Tuesday, October 26, 2004
Newport's key issue: taking land
Eminent domain the most discussed topic
By Mike Rutledge
Enquirer staff writer
NEWPORT - Eight candidates for four Newport City Commission seats agree recent economic development has been good for the city. But the challengers are critical of eminent domain, tax incentives and secrecy they say the city has used in forwarding its aims.
"I would not use eminent domain to take homes from people and give to private developers," said challenger John C. Hayden, 23, a Northern Kentucky University law student. It's one thing to use eminent domain for schools and highways, but to use it "to build a shopping center is ridiculous," he said.
The city's use of eminent domain in its Cote Brilliante neighborhood to acquire houses and make way for a retail project immediately west of Interstate 471 has sent tremors across Northern Kentucky into city council races elsewhere.
"It looks to me like the city is going into the real estate business, rather than running the city," said commission challenger Johnny "TV" Peluso, 80, a former mayor running for the commission who bristles not only at the city's Cote Brilliante land acquisition, but also at the city's sale of its waterworks against voters' advice in a prior election.
Johnny Peluso was convicted in the mid-1980s of perjury and conspiracy, but his voting- and office-holding rights were restored in 1999 by then-Gov. Paul Patton.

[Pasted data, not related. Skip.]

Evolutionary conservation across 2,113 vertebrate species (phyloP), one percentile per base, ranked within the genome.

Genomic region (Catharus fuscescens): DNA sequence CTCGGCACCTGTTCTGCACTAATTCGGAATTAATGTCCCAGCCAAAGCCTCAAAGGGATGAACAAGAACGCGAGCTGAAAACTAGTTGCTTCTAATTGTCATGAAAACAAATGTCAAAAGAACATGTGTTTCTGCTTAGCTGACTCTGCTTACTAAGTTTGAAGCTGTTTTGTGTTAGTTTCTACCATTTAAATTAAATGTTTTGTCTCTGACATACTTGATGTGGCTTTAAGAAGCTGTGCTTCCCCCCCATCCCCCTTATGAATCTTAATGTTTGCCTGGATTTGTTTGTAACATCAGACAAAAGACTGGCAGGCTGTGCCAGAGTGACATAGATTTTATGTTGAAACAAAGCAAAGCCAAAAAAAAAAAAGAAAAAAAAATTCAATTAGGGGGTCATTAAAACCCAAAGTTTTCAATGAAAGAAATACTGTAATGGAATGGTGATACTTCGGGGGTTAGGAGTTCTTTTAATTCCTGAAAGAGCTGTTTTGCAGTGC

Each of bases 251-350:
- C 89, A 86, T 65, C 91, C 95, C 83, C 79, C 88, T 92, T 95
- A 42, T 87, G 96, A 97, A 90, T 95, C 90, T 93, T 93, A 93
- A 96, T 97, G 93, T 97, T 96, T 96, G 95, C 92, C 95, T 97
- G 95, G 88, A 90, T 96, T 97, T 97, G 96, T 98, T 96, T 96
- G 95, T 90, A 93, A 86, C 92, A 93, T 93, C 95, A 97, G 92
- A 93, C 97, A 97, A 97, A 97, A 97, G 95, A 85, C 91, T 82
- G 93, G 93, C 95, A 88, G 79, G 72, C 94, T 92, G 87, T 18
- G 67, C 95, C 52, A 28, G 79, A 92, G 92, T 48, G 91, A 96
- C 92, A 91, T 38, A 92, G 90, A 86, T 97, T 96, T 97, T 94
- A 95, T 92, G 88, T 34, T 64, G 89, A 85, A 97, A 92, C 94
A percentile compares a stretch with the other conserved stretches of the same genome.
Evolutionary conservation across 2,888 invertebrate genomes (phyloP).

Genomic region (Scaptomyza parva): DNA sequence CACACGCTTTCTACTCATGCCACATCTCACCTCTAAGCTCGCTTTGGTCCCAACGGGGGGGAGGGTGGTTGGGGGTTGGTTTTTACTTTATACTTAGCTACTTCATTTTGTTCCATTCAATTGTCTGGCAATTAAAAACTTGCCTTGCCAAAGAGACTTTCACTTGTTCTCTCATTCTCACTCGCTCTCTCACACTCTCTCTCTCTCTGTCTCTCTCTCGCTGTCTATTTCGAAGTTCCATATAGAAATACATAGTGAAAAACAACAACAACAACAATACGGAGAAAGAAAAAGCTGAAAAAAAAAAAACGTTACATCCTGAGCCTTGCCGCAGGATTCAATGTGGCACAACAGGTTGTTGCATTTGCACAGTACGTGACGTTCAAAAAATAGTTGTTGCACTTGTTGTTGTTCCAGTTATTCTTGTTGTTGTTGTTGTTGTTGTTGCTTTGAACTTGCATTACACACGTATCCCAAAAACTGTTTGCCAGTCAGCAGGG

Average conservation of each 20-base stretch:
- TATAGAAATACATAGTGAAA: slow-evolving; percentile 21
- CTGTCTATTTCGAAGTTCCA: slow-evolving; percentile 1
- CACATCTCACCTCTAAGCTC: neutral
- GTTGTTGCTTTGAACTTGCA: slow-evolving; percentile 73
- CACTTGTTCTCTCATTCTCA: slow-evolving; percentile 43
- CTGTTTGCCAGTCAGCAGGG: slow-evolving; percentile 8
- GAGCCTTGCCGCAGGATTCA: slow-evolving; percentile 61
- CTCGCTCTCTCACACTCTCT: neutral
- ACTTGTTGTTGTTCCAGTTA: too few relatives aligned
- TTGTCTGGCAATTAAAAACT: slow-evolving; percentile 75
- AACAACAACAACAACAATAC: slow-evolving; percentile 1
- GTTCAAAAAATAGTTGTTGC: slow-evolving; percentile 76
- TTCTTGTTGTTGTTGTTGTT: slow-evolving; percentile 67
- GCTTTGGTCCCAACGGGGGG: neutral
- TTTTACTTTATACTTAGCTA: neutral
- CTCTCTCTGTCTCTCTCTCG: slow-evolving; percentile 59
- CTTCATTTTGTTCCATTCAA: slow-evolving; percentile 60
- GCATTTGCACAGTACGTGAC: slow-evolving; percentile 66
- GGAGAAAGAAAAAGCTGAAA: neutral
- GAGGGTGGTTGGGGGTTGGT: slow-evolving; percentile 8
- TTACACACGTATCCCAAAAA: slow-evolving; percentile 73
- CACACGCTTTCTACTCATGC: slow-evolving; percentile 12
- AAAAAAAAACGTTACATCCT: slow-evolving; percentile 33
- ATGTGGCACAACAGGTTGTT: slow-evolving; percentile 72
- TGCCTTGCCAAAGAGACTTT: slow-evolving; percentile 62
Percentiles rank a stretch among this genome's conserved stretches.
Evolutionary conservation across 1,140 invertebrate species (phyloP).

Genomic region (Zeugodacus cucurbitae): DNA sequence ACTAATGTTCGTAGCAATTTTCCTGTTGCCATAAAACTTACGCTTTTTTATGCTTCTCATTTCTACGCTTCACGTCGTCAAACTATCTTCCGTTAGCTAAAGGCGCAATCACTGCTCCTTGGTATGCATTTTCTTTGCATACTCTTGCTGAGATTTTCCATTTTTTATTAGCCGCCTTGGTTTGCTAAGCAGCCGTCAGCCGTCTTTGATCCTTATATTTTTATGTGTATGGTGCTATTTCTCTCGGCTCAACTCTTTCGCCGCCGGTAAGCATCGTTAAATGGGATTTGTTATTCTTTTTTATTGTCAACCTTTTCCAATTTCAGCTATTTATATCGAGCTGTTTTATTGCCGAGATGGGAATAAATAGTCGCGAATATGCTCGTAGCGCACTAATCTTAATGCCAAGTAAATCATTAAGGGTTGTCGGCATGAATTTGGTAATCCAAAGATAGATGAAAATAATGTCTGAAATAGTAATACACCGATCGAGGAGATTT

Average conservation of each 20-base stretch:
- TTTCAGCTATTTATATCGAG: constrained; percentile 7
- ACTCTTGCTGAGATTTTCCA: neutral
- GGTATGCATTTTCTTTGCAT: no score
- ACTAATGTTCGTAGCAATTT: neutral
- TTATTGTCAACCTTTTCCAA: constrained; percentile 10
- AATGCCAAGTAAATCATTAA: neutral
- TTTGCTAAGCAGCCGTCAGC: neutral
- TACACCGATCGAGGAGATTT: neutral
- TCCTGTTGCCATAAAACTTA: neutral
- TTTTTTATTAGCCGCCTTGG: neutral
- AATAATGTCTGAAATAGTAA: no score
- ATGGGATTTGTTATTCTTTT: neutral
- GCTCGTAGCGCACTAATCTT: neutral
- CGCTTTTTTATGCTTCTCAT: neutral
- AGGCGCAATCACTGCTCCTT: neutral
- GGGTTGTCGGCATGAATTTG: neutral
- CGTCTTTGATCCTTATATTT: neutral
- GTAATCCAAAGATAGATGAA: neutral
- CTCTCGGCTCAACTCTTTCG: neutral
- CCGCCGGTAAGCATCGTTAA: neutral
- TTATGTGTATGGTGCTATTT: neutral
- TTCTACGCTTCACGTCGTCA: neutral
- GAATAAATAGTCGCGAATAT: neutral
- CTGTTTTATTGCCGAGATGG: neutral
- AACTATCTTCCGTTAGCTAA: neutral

The Cote Brilliante situation also prompted Washington Avenue resident Sam Gassert, 28, to decide he would run for mayor - after he unsuccessfully tried to encourage others to challenge Mayor Tom Guidugli. Guidugli faced no re-election opposition for a four-year term in 2000.
"It started out with eminent domain," said Gassert, who receives Social Security disability because of a severely degenerated hip. "I'm totally against it. A man's home is his castle."
"I'm running because I believe in an open, transparent government," said Jeff Ballard, 45, a management official for the Internal Revenue Service in Cincinnati. "I believe there's been a disconnect there, and I want to establish an honest dialogue with the people, businesses and the administration."
"I'm for the people of Newport," said Rick Buechel, 51, a store manager for Kentucky Motors Service. "If they have a problem, I want to be the guy they can call."
"They put this sex zone in the West End without any public hearings," Hayden said, voicing another concern expressed by several challengers.
The incumbents promise to keep working on economic development, while working to improve neighborhoods, housing stock and recreation opportunities.
Guidugli, 53, is proud of progress the city has made during the past decade and wants to continue those successes during his final allowed term.
"One of the things I think the community needs to think about is the pride that has come to Newport," he said. "People are proud to live in Newport."
Commissioner Jerry Peluso, 45, a produce manager for the Remke Market on Carothers Road who also owns Peluso's Market on Monmouth Street, agrees with Guidugli.
"When I go door-to-door, people like what's going on," he said. "They understand there's some hungry candidates out there, but they like what's happened over the last 10 to 15 years."
Commissioner Beth Fennell, 52, a state-certified real estate appraiser, said she plans to continue listening to residents' concerns: "They're happy about the Levee, but gosh, they'd like their neighbor to cut the grass," she said. Preservation of neighborhoods also is important, she said.
"I prefer to dwell on the positive, which is what got us to where we are right now, which is pretty daggone good," said incumbent Commissioner Jan Knepshield, 63, a retired teacher.
Commissioner Robbie Hall, 49, a former longtime Newport police officer, was unavailable to comment in recent days.
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